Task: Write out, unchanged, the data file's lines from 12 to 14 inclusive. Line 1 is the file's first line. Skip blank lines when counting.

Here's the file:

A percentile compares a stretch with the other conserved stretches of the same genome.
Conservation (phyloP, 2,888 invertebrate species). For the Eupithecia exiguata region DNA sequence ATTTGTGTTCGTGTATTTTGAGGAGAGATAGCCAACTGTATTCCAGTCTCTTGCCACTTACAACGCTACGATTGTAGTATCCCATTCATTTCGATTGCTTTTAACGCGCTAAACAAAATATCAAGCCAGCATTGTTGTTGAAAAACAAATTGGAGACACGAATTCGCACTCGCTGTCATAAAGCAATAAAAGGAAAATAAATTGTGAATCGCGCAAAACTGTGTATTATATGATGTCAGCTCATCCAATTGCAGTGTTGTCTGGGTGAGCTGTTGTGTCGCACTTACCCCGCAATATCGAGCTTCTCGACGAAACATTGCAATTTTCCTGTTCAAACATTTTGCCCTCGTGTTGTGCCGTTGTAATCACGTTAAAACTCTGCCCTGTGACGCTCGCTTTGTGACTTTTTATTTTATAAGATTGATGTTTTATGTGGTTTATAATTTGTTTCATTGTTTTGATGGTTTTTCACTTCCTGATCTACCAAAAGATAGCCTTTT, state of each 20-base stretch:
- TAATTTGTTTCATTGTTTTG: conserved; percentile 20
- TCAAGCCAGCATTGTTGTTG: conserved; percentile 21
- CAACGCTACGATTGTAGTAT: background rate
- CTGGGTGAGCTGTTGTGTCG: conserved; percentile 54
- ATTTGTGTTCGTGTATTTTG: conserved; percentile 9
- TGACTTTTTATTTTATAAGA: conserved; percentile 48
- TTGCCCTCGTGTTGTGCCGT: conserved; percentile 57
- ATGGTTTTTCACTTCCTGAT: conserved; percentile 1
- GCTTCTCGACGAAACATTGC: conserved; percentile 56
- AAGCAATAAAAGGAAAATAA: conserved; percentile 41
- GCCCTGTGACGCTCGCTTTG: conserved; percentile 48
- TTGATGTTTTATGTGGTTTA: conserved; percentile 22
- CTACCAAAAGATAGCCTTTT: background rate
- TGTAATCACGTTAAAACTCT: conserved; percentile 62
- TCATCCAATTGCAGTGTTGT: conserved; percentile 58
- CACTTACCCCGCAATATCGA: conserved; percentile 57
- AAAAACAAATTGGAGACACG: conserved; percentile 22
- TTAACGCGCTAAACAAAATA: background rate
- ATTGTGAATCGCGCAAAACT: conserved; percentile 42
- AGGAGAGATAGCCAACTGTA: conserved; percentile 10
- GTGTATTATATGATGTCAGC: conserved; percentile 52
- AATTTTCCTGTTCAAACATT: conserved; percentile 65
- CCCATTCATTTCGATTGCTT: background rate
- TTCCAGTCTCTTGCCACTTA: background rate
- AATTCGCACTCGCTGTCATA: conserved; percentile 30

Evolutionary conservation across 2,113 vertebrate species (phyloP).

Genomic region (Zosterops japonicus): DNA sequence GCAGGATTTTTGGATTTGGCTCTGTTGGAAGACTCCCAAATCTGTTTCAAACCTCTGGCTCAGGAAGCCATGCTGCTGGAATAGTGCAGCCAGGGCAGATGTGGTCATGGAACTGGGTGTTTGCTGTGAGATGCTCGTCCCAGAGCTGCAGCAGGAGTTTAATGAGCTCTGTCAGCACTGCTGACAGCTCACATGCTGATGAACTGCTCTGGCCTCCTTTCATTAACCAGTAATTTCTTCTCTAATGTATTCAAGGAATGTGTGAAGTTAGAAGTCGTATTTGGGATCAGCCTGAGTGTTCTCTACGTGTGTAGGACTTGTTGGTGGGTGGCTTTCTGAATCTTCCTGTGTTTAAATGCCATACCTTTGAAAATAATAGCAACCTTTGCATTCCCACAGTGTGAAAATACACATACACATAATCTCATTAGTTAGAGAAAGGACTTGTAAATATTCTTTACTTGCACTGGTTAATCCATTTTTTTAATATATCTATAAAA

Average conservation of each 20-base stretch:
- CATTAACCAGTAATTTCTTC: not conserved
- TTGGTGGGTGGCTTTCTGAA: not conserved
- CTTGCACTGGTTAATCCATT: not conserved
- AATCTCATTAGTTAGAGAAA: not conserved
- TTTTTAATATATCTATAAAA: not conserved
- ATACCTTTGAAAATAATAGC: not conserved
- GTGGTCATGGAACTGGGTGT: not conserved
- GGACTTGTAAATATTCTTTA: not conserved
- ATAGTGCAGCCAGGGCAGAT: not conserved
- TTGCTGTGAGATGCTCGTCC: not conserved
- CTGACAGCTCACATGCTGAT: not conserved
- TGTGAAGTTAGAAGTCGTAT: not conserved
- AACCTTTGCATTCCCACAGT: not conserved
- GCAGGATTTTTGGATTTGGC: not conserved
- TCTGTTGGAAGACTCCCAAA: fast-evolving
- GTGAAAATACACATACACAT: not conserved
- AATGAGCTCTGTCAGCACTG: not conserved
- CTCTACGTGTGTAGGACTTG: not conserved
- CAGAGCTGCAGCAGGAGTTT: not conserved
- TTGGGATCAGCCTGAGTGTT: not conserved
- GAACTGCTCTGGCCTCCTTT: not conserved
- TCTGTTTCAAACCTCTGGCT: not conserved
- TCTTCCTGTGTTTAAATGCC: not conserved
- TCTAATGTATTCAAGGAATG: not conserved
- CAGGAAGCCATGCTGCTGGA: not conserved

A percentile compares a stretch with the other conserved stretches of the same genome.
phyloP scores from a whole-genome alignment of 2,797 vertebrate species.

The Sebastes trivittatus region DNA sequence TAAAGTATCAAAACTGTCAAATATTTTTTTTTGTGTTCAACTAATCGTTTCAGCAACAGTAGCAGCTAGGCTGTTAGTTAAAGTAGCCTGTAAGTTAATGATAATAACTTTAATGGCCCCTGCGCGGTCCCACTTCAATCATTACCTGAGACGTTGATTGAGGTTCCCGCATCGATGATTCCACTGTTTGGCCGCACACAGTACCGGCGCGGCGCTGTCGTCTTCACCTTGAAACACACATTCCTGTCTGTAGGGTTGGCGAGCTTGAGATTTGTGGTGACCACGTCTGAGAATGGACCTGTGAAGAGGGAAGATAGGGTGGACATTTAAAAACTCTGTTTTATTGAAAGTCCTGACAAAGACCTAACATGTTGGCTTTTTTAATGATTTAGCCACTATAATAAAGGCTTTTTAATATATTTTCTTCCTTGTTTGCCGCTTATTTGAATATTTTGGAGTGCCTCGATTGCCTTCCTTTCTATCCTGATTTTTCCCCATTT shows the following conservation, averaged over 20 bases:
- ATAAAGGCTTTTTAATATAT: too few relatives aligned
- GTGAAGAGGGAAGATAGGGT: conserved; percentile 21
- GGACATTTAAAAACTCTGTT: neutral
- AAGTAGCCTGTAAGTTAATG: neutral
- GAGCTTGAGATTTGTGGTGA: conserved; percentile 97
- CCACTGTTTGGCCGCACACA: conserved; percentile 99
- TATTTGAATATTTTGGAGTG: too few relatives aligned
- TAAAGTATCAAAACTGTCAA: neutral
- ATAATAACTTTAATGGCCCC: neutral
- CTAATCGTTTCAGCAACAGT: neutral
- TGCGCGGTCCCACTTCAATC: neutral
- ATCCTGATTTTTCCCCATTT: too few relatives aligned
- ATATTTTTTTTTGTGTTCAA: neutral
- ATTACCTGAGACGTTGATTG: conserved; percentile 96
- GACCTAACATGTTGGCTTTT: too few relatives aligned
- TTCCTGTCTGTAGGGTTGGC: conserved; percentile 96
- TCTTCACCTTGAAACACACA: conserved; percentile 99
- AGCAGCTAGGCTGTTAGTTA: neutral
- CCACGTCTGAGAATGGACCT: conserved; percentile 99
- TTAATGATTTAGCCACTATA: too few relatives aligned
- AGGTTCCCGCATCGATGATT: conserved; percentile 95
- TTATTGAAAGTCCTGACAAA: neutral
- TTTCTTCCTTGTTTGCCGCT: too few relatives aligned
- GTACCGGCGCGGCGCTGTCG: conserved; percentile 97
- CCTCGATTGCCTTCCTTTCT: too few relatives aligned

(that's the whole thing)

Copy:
- AAGCAATAAAAGGAAAATAA: conserved; percentile 41
- GCCCTGTGACGCTCGCTTTG: conserved; percentile 48
- TTGATGTTTTATGTGGTTTA: conserved; percentile 22